• Sweden's news in English
 
app_header_v3

'Reinfeldt has wasted Sweden's surplus'

TT/The Local/dl · 15 Jan 2014, 10:17

Published: 15 Jan 2014 10:17 GMT+01:00

Prime Minister Fredrik Reinfeldt kicked off the debate by arguing that jobs would be the main issue facing voters when they go to the polls in September.

"That's our greatest societal challenge," he said, explaining that demands on the individual were constantly increasing.

He stated that 200,000 new jobs had been created since his centre-right coalition took power in 2006. Reinfeldt claimed his government had also brought Swedes higher salaries, better purchasing power, and improved finances at the same time as interest rates have remained low.

"Our policies have brought results," the Moderate Party leader said.

Heading into the election, Reinfeldt said he hoped to stress free trade, sound public finances, and education.

But Social Democrat parliamentary leader Mikael Damberg, speaking for his party as chairman Stefan Löfven is not an MP, pointed to several promises made by the Alliance coalition that he feels have yet to be fulfilled, including better schools and strong public finances.

"In only eight years, Reinfeldt has squandered everything he inherited from (former Social Democrat Prime Minister) Göran Persson twice over. From a surplus of 67 billion kronor ($1 billion) to a deficit of 87 billion," said Damberg.

He also criticized the government's manner of tallying jobs and jobs seekers.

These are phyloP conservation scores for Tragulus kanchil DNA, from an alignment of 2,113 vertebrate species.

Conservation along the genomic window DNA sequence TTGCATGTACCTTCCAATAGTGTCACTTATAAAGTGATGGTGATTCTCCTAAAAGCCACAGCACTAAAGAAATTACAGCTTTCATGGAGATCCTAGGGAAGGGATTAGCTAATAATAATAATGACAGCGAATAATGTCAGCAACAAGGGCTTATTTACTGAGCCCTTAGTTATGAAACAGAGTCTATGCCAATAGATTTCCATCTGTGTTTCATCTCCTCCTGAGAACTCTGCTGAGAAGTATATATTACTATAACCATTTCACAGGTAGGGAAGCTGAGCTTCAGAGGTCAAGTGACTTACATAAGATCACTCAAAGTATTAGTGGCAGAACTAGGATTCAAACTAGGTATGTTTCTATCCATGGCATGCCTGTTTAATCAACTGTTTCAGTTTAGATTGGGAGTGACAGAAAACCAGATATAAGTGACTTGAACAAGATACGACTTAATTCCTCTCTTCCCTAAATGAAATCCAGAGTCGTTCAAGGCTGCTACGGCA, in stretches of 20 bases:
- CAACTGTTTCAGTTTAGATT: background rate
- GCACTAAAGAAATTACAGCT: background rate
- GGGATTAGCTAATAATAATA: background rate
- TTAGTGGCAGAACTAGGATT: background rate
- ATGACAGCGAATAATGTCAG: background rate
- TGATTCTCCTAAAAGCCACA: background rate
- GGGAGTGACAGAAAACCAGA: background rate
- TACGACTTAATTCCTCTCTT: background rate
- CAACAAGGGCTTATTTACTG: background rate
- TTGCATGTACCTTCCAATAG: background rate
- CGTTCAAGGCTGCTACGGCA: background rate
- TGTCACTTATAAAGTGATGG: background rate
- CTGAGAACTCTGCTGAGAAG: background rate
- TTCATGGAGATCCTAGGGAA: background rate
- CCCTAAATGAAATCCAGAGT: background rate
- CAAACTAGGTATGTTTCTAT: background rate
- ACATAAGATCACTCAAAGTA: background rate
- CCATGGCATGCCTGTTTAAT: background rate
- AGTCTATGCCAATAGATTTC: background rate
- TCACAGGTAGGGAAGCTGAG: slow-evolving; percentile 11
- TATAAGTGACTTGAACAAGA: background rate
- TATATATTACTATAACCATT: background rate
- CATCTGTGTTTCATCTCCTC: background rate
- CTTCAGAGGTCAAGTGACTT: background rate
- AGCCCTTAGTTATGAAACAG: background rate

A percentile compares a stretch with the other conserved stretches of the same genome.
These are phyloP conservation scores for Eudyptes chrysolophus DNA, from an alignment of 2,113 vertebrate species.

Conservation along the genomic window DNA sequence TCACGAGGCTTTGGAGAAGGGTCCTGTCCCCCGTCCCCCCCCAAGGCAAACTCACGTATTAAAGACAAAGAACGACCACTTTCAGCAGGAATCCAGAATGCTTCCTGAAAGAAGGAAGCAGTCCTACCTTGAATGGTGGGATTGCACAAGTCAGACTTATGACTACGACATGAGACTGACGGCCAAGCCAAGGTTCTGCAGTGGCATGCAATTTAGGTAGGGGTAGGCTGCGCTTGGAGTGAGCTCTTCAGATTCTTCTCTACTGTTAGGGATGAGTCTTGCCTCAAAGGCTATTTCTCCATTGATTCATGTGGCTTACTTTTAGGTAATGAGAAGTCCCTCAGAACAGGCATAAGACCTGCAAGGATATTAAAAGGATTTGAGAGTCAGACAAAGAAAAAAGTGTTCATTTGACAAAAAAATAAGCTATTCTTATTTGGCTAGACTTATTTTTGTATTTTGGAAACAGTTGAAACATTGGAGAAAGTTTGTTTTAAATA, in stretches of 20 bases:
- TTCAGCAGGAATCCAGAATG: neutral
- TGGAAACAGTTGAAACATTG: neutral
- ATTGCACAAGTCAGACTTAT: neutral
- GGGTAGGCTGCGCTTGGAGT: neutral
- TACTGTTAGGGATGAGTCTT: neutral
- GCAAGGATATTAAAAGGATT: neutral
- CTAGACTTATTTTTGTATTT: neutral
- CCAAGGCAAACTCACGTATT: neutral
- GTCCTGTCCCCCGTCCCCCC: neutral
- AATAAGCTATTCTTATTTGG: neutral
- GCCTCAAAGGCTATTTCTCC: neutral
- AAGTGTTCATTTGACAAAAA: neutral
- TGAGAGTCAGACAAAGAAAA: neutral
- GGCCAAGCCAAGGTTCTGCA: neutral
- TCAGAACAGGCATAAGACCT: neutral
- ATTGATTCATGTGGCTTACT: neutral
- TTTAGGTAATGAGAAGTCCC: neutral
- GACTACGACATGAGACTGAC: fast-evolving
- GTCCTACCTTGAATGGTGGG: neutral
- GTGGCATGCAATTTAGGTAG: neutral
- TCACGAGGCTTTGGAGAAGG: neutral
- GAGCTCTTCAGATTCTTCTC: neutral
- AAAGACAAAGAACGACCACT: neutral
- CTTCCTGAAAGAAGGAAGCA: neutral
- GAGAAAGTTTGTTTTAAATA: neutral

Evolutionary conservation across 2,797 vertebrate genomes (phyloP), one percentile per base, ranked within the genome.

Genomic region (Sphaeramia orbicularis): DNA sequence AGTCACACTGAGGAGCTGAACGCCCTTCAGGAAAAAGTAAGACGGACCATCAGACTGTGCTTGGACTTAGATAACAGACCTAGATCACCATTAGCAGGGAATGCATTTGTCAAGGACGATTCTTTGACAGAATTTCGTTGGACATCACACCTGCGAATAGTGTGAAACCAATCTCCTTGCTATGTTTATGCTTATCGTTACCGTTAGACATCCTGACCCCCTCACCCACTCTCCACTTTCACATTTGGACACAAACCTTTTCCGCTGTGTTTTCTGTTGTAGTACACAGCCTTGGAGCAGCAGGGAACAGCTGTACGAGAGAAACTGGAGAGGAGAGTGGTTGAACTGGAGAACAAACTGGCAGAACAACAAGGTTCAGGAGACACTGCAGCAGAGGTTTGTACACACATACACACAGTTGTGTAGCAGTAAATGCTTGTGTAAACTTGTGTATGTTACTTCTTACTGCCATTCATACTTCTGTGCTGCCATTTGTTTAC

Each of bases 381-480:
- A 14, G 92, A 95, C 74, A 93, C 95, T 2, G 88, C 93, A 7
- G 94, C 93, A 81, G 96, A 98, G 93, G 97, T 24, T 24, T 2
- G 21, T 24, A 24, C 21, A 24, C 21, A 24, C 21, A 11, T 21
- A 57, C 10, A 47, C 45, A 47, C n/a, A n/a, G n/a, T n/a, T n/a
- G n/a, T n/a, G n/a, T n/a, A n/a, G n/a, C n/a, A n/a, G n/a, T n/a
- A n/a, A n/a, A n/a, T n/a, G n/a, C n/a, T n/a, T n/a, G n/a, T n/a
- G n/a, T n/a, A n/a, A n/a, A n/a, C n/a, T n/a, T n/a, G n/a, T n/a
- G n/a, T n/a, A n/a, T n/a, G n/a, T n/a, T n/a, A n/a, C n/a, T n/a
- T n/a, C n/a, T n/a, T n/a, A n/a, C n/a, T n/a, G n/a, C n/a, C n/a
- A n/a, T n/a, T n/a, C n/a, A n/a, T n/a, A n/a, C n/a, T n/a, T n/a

"If one calculates unemployment by your methods, Spain would have lower unemployment than Sweden. That doesn't add up."

In his own speech, Damberg addressed the situation in Sweden's schools, which suffered an unprecedented drop in the OECD's most recent Pisa rankings.

"To succeed in turning Swedish schools around, we need new leadership and a new government that also makes Swedish schools an economic priority," he said.

Minority Left Party leader Jonas Sjöstedt agreed with Reinfeldt that jobs would be the biggest issue in upcoming elections, claiming the government had failed to tackle unemployment.

Sjöstedt in particular took issue with the practice of workers being fired and then reemployed via staffing firms, a practice brought into sharp relief recently by budget airline Norwegian.

"In Sweden, you can do that. Fire people and rehire them the next day. Why is that the case, Fredrik Reinfeldt?" Sjöstedt asked.

Story continues below…

Meanwhile, Åsa Romson of the Green Party slammed Reinfeldt for ignoring one issue entirely.

"It's the climate and environmental devastation. Clearly it's not something that keeps Reinfeldt awake at night," she said.

Romson wondered why figures from state-owned energy giant Vattenfall pointed to an increased use of coal, despite a promise to the contrary made by the government during the visit of US President Barack Obama.

"How have you managed to break your promise to Obama and sabotage EU environmental policy with increased use of goal?" Romson asked before taking issue with Reinfeldt's claims about Sweden's emissions.

"It's funny that you say we've reduced our emissions at the same time that we've decided to release more abroad. Vattenfall's emissions are in Germany."

TT/The Local/dl (news@thelocal.se)

Your comments about this article

Today's headlines
Swedish economic growth 'best in Nordics'
A new report says Sweden has the best growth prospects of the Nordics. Photo: Fredrik Sandberg/TT

Sweden's economy is out-pacing its Nordic rivals, but high levels of household debt are still a problem.

Why Swedish football is introducing a green card
Swedish referees could soon be reaching for a green card. Photo: Andreas Hillergren/TT

You’ve heard of the red and yellow cards, but how about the green card?

Sweden won't charge foreign minister over 'queue jump'
Sweden's foreign minister, Margot Wallström. Photo: Henrik Montgomery/TT

Sweden's foreign minister Margot Wallström will not be charged over claims she was given special treatment to secure an apartment in Stockholm.